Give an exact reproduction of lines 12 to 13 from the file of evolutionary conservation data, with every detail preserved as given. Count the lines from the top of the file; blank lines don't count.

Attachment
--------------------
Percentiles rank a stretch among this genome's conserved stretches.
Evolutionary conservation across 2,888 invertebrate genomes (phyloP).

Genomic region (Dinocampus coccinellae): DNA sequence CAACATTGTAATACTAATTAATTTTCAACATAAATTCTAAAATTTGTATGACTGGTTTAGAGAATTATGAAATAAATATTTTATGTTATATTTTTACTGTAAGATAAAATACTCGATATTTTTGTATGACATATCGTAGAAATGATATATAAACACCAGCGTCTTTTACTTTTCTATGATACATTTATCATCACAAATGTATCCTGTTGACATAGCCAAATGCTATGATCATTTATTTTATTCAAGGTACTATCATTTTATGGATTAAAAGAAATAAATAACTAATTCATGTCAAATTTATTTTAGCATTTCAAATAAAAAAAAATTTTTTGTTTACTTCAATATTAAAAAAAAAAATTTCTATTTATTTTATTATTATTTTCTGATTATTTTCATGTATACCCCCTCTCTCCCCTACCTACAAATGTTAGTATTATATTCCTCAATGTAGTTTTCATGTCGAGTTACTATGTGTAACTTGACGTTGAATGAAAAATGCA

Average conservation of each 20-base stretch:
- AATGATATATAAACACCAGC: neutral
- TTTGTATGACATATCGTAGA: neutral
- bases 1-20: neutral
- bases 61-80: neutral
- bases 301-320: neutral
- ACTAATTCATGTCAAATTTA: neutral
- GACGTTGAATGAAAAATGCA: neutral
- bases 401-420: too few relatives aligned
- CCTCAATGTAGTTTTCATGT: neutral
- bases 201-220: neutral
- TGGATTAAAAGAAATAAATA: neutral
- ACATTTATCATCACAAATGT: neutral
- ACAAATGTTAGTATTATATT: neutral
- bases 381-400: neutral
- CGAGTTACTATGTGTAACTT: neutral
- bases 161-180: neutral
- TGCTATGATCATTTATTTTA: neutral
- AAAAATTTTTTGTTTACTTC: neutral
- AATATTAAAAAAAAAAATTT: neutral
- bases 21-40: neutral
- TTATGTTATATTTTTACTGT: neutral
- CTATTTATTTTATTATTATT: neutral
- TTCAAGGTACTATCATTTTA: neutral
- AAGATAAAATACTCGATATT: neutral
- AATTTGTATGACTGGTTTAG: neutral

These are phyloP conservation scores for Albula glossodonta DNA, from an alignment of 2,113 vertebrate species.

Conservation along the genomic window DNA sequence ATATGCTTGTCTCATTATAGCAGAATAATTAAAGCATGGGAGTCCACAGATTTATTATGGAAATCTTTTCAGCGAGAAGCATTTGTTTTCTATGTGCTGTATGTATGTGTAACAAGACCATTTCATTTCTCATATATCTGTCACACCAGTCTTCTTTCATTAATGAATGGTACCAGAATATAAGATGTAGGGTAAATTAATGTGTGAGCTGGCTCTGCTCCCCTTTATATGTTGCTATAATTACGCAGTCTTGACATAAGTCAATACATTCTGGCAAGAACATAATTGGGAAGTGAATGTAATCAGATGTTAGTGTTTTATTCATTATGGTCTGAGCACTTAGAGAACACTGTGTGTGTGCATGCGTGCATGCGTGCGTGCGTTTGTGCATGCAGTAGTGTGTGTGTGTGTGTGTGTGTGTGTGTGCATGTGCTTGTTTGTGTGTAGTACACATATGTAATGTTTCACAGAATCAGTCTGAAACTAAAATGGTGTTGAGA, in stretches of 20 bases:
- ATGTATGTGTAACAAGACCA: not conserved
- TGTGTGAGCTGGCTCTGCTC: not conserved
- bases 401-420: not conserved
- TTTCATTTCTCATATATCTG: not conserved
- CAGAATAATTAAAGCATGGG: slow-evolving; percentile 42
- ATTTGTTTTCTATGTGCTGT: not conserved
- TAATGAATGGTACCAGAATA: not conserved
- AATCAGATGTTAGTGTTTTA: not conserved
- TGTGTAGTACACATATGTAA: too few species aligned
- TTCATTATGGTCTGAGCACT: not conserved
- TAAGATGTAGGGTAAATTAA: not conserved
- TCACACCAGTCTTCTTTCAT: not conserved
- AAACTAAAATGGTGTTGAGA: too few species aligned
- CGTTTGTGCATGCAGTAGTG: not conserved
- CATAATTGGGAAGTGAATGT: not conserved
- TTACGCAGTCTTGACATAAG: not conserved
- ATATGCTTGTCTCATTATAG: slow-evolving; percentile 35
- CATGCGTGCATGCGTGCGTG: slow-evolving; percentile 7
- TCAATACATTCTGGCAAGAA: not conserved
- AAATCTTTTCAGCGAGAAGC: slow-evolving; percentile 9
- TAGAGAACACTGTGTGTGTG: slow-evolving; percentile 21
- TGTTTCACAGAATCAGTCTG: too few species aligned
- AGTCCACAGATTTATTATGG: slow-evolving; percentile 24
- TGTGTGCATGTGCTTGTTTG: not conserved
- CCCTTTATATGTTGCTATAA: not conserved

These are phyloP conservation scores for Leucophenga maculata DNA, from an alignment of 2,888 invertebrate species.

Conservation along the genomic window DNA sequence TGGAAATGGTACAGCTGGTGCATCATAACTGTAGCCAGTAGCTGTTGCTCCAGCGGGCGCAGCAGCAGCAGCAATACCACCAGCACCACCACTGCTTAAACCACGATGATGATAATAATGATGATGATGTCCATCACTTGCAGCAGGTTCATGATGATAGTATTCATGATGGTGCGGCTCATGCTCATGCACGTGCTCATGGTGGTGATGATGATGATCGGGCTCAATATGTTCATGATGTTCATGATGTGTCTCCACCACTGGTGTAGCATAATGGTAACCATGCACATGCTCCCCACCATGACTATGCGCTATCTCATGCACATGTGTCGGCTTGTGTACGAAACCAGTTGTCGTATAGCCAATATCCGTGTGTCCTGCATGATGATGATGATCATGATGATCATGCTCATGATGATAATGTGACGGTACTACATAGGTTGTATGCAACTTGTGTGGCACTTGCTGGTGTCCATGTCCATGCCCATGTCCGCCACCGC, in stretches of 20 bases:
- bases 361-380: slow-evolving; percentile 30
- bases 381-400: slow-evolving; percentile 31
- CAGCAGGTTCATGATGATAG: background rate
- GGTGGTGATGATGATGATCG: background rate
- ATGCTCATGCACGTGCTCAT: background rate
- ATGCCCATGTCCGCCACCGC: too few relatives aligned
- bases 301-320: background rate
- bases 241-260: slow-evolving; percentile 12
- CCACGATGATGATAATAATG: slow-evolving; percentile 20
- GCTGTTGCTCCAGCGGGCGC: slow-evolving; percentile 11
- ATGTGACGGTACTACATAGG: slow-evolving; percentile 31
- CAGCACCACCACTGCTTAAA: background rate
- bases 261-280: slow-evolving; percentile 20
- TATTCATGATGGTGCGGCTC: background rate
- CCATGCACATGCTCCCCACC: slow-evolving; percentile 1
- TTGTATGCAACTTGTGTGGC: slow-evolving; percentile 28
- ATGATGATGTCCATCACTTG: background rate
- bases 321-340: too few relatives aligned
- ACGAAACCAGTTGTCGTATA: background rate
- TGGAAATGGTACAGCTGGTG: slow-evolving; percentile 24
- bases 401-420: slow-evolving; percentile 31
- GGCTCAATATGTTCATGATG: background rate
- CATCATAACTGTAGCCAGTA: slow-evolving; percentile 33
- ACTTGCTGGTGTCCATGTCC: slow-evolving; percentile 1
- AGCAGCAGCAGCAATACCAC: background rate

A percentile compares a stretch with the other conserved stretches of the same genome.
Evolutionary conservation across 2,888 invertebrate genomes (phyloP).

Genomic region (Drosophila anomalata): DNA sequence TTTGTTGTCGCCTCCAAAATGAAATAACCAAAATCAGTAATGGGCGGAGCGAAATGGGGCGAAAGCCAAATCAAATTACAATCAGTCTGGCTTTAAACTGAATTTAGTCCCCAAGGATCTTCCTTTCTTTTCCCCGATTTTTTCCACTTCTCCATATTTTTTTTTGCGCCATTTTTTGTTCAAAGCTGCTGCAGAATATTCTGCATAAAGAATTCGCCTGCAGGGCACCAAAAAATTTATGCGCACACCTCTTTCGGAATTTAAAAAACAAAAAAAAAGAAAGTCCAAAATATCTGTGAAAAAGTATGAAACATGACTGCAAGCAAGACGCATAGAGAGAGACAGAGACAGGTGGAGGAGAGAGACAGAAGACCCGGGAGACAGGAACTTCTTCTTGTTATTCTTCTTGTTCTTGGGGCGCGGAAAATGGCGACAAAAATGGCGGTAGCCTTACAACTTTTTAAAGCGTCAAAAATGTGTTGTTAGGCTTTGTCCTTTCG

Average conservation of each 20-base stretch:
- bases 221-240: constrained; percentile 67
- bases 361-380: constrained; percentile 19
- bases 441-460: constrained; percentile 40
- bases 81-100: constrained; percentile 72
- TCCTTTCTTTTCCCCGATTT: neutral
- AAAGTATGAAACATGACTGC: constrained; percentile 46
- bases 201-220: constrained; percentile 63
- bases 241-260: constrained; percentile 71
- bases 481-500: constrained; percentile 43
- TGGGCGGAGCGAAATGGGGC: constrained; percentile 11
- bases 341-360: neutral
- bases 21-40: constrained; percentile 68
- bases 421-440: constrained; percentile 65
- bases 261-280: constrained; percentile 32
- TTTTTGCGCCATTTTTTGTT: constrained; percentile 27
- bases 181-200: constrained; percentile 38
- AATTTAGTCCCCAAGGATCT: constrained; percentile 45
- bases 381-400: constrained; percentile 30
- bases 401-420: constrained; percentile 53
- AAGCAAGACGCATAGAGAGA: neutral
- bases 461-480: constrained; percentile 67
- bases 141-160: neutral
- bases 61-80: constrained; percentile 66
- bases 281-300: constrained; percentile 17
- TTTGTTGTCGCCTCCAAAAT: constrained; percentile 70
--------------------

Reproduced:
- bases 401-420: too few relatives aligned
- CCTCAATGTAGTTTTCATGT: neutral